Everything seemed to be going just fine for The Crazy World of Arthur Brown in early 1969. They were touring the United States in support of their huge hit, “Fire,” and had just hired Carl Palmer as their new drummer. The good times and the tour came to an abrupt end, though, when keyboardist Vincent Crane left the band and returned to England with Carl Palmer in tow. He then added vocalist/bassist Nick Graham to the mix, and Atomic Rooster was born.
The band would undergo multiple personnel changes during its lifetime. Carl Palmer quickly left to join Emerson, Lake & Palmer, which in retrospect was one of the better career decisions in music history. Guitarist/vocalist John Du Cann replaced Graham, changing the keyboardist/bass/drum vision of the original line-up.
Atomic Rooster had two distinct periods during their history. Their 1969-1975 period was more experimental than their second incarnation. They were always more popular in the U.K. and Europe than in the States as they had a couple of hit singles and several commercially successful albums.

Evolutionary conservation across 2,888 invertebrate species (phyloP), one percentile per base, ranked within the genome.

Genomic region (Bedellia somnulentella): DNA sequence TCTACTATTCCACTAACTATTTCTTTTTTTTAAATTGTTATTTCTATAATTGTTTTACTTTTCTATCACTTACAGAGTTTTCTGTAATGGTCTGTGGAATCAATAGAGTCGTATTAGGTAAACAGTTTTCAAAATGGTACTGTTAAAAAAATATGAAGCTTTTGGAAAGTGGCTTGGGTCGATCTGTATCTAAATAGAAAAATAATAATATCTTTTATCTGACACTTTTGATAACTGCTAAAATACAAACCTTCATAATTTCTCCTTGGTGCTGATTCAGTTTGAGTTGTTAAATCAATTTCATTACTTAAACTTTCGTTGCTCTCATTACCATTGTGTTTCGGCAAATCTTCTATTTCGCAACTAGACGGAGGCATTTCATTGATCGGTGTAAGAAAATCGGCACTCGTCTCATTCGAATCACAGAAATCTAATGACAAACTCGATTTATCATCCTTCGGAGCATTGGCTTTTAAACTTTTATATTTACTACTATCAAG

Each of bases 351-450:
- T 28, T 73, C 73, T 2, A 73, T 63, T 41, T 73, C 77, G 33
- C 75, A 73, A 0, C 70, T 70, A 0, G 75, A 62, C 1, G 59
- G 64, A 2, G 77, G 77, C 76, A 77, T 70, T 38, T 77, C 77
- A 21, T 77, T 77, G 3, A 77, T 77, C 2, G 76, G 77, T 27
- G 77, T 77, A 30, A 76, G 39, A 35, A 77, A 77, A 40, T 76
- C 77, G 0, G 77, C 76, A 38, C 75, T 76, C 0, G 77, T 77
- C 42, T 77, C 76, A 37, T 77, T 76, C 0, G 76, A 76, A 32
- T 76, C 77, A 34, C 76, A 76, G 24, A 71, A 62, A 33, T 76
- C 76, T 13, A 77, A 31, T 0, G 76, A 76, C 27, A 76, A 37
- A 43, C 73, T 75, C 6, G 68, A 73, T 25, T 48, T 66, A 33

Their second reunion period, 1980-1983, featured a narrower sound as they emerged as a hard-rocking progressive band. DuCann and Crane recruited session drummer Preston Heyman and recorded their self-titled 1980 comeback album. It is now available again from MVD (Musical Video Distributors).
The 1980 Atomic Rooster was not for the weak of heart. The vocals were gritty and the music had a sledge-hammer quality that attacked the senses and attempted to overwhelm the listener.
The album’s first track, “They Took Control Of You,” sets the tone for what’s to follow. The keyboards are progressive rock while the guitar sound travels in a hard-rock direction. It makes for an interesting mix as the two instruments vie for control with the drums thundering in the background.
“He Did It Again” continues the same approach as the guitar and keyboard renew their duel, while “Where’s The Show” increases the tempo until it becomes an all-out frenetic attack. Best of all is “Do You Know Who’s Looking For You,” which is also the album’s hardest-rocking track.
Atomic Rooster remains a nice piece of hard rock/progressive history. Crane died in 1989; there will be no reunions. So if you want to hear some down-and-dirty, early-’80s rock ‘n’ roll, then this is an album and band for you.